The flight was brief, the landing less than graceful


I was on my way for a hair-cut this morning when, at the corner of Sherbourne and Gerrard Streets, I momentarily took flight. Picture Peter Pan on his worst day. While still airborne I thought of Craig, of the 24th of April, 2007. But I was still conscious. I managed to land without breaking my wrist, as had happened in 2003 when I was struck by a cab. I rolled to the sidewalk on my rain parka and didn’t damage my femur,as I had in the same incident. Still thinking of Craig, but recognizing that my head was working, I yelled.

A man dragged me to the steps of the pharmacy and applied an oversized gauze bandage to the right side of my forehead. A nurse practitioner on her way to Mount Sinai Hospital on her bicycle rushed to our side. 9-1-1 was called by a female by-stander. The n-p took my pulse (100). The pharmacist came out and, with the others, helped me into a chair in the lobby of his business.

I laughed when I was asked if I was on any medication. I widgeted out a used blister-pack from my jacket which had labels of all my meds taped to the cover. (Medic-Alert in long form.)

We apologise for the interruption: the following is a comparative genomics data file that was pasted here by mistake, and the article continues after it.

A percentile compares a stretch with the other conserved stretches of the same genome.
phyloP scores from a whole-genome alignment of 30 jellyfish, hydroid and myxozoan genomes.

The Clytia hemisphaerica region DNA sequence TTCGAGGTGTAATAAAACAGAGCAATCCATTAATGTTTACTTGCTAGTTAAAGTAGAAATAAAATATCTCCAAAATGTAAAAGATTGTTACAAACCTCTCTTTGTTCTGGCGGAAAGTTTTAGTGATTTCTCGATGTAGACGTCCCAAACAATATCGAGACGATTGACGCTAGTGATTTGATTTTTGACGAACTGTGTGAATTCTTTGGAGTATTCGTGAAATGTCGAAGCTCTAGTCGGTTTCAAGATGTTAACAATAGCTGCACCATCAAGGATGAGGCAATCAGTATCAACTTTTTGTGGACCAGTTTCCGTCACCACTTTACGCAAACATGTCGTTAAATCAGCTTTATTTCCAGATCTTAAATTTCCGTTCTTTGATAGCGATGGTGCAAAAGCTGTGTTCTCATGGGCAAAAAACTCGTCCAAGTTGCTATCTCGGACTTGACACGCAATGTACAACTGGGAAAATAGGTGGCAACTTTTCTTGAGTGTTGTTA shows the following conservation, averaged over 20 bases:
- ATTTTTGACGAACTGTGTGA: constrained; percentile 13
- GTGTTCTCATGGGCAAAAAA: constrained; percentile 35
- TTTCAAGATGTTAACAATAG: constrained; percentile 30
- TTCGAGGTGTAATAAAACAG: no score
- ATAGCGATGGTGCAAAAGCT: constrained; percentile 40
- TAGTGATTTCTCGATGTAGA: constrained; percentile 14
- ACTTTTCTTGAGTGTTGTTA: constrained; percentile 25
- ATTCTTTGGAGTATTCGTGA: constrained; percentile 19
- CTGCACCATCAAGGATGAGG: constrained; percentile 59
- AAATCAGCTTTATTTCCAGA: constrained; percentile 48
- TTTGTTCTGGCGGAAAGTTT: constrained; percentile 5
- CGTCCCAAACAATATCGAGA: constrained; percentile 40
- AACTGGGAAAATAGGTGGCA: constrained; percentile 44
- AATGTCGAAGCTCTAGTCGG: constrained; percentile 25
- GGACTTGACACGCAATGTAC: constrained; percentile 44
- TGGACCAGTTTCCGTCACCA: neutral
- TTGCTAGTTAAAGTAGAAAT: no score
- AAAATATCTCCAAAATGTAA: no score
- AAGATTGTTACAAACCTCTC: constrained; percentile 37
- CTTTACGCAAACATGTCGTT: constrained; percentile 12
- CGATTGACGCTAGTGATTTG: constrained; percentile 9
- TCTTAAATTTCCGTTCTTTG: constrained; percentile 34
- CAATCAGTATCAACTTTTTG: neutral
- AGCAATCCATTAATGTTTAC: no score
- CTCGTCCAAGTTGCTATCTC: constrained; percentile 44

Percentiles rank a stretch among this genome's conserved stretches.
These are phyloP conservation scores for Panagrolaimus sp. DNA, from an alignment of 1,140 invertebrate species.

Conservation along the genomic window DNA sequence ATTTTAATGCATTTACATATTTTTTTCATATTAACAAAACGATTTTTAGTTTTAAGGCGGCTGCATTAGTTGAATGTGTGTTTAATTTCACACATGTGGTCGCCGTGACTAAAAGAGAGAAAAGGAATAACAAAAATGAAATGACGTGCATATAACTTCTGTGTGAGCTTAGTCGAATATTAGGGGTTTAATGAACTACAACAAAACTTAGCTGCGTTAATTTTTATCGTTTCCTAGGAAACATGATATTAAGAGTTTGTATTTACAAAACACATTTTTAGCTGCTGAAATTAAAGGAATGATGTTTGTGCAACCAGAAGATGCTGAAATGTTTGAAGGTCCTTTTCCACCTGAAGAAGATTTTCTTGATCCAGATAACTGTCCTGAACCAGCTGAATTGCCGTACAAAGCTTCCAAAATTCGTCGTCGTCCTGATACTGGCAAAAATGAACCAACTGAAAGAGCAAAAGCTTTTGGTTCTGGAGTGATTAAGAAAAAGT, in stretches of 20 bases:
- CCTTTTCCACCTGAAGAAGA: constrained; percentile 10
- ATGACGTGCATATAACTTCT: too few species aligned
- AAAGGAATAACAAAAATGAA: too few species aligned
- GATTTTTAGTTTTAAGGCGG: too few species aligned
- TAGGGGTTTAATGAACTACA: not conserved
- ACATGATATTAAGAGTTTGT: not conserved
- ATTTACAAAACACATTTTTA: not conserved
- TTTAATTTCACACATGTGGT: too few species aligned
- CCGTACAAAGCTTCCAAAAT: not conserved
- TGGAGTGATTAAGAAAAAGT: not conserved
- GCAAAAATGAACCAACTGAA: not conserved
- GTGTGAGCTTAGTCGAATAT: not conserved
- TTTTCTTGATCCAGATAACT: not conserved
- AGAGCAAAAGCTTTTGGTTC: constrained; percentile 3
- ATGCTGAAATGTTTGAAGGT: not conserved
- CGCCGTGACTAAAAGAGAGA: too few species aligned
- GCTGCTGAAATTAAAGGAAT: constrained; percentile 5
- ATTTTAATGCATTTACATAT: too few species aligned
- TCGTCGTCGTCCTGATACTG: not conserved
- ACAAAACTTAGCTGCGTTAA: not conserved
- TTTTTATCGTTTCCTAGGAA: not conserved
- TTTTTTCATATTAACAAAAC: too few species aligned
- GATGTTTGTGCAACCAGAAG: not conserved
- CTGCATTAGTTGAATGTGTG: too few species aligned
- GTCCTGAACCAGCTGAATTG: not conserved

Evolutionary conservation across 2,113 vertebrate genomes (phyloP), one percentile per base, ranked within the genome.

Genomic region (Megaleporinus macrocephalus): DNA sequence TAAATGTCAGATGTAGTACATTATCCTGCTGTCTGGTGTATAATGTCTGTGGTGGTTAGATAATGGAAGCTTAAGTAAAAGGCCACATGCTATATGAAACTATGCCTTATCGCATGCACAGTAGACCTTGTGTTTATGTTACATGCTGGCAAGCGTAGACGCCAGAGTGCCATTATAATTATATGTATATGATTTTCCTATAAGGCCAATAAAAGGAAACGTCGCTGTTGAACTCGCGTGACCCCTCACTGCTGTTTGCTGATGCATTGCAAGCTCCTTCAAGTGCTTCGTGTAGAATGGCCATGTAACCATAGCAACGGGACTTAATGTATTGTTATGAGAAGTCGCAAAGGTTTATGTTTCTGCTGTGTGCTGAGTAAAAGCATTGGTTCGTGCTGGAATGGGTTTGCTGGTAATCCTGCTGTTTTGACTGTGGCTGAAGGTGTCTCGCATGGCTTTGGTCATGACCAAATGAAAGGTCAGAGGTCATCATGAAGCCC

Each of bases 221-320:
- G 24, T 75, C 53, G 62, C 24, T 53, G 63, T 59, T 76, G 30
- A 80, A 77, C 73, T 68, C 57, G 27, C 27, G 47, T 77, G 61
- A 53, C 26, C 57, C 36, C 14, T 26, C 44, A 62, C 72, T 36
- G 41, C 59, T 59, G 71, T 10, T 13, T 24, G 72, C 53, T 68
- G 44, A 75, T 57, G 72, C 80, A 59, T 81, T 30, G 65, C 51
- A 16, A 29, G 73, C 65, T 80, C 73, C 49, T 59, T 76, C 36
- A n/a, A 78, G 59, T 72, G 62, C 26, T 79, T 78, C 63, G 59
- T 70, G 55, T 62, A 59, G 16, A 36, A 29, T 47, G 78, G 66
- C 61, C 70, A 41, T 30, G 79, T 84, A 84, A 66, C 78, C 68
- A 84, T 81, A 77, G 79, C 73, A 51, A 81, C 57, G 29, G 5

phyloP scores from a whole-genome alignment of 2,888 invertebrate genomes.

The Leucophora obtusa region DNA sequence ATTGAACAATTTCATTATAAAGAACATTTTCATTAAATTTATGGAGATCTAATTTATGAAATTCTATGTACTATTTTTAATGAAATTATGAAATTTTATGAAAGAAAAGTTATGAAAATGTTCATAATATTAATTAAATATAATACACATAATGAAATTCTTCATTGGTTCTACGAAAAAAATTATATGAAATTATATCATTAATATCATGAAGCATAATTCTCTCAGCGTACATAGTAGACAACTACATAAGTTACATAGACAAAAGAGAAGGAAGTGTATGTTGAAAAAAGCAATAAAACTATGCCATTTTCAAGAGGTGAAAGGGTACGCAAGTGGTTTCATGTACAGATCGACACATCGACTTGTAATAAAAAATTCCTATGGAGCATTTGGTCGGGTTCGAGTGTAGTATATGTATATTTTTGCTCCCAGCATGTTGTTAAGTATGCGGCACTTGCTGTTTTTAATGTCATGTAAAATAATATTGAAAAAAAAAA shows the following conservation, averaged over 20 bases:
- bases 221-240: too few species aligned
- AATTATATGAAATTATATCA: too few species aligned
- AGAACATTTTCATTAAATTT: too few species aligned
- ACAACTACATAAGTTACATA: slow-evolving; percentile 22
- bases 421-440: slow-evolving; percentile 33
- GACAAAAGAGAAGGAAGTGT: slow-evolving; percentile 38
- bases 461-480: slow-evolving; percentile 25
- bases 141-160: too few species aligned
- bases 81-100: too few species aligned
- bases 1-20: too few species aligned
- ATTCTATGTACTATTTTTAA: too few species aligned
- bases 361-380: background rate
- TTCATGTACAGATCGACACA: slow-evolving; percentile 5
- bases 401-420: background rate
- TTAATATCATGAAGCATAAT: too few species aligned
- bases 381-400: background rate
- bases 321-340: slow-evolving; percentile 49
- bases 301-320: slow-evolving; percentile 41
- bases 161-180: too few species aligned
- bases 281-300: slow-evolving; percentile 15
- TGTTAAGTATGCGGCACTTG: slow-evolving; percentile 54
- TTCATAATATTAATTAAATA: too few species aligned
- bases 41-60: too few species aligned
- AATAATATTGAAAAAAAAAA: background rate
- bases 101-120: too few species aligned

The ambulance arrived, siren silent, and the interviews began anew. Had I eaten? Had I checked my blood sugar (it was now a whopping 24.3!) Where was I going? Day and date? A pain inventory was taken. My head, yes. Skinned knuckles, yes. A bloody knee under torn jeans. My civilian helpers said their goodbyes as the ambulance attendants strapped me into a chair in the back and rode off, again sirens quiet, traffic lights being obeyed like all the other morning rush hour chumps. This underlined how lucky I was.

Another indication that I was a low-priority arrival came as I waited to be seen by a doctor. It was not, notes this enthusiastic lover of Canada’s health system, an unreasonable wait.

I was given a couple of extra-strength Tylenols, when offered, and a tetanus shot was administered (“cuz you never know what was on that sidewalk”.) The attending physician, the son I never had, repeated all the interview questions and examined me from head to rolled up jeans, dabbed my head with a combination disinfect and adhesive.

“So I’m good to go?”

“Yes, pay attention to any lightheadedness, dizziness, nausea – but I think you’ll be fine.”

With the help of two of my own Tylenol-2s I have been.

Grateful. But thinking of Craig.

And I walked to get my hair-cut.

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